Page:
All-American Bowl was culmination of hard work for Bynum
Wilsonville High School student Draco Bynum has been playing the game of football for a long time. Most of his life, actually. He began playing the sport in the third grade under the tutelage of his father, a new coach at the time. While Draco enjoyed himself, it was not something his parents thought he would take to.
"At the end of his third grade season, I was an assistant coach, that was also my first time coaching," Draco's father Rob Bynum said. "We both learned a lot of what to do and not to do that year. Mom had some good advice and told me not to talk about football for at least six months, and I did my best to do that. He really was not interested in football after that first year."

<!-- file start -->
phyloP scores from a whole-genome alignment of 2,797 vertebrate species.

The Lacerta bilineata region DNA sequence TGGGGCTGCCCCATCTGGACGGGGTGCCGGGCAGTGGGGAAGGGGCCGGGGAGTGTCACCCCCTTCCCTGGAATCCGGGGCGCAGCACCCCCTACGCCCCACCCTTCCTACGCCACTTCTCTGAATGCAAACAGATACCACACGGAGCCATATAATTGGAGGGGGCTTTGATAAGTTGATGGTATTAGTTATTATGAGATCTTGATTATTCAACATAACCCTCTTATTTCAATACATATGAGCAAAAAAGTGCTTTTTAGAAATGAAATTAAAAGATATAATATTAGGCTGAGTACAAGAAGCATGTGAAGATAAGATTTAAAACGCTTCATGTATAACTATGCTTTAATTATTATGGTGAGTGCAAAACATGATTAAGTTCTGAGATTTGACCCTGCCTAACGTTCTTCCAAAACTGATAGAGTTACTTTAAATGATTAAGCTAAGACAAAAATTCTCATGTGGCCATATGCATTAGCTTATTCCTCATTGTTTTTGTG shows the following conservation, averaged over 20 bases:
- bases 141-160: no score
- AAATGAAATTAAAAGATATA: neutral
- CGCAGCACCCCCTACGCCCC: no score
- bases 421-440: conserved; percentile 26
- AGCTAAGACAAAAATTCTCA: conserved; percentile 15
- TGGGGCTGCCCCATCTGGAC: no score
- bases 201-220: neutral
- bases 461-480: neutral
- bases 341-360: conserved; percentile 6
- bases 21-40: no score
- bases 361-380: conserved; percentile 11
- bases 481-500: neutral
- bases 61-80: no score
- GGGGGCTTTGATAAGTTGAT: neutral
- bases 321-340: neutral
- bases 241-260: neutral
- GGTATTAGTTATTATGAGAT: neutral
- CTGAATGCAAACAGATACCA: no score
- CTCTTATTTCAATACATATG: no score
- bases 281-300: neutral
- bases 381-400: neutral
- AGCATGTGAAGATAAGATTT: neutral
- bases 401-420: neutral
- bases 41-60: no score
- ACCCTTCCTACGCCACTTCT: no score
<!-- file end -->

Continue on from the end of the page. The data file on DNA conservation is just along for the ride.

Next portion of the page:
But Draco went back to it. He continued to play and work hard, and as the time went on, more and more people took notice. The impressions he made on people were eventually heard by his parents, who did their best not to let the praise go to his head. It really started coming about around his sophomore year.
"We never thought about it 'til he was in high school, his sophomore year maybe," Draco's mother Sue Bynum said. "There were a couple comments that surprised me. We never thought that Draco was going to be big time, but there were a couple coaches that made the comment, 'Draco is going to be big time.' What does that mean? I didn't ever think about it. But when you hear it again, you know that people are noticing your kid in a certain way."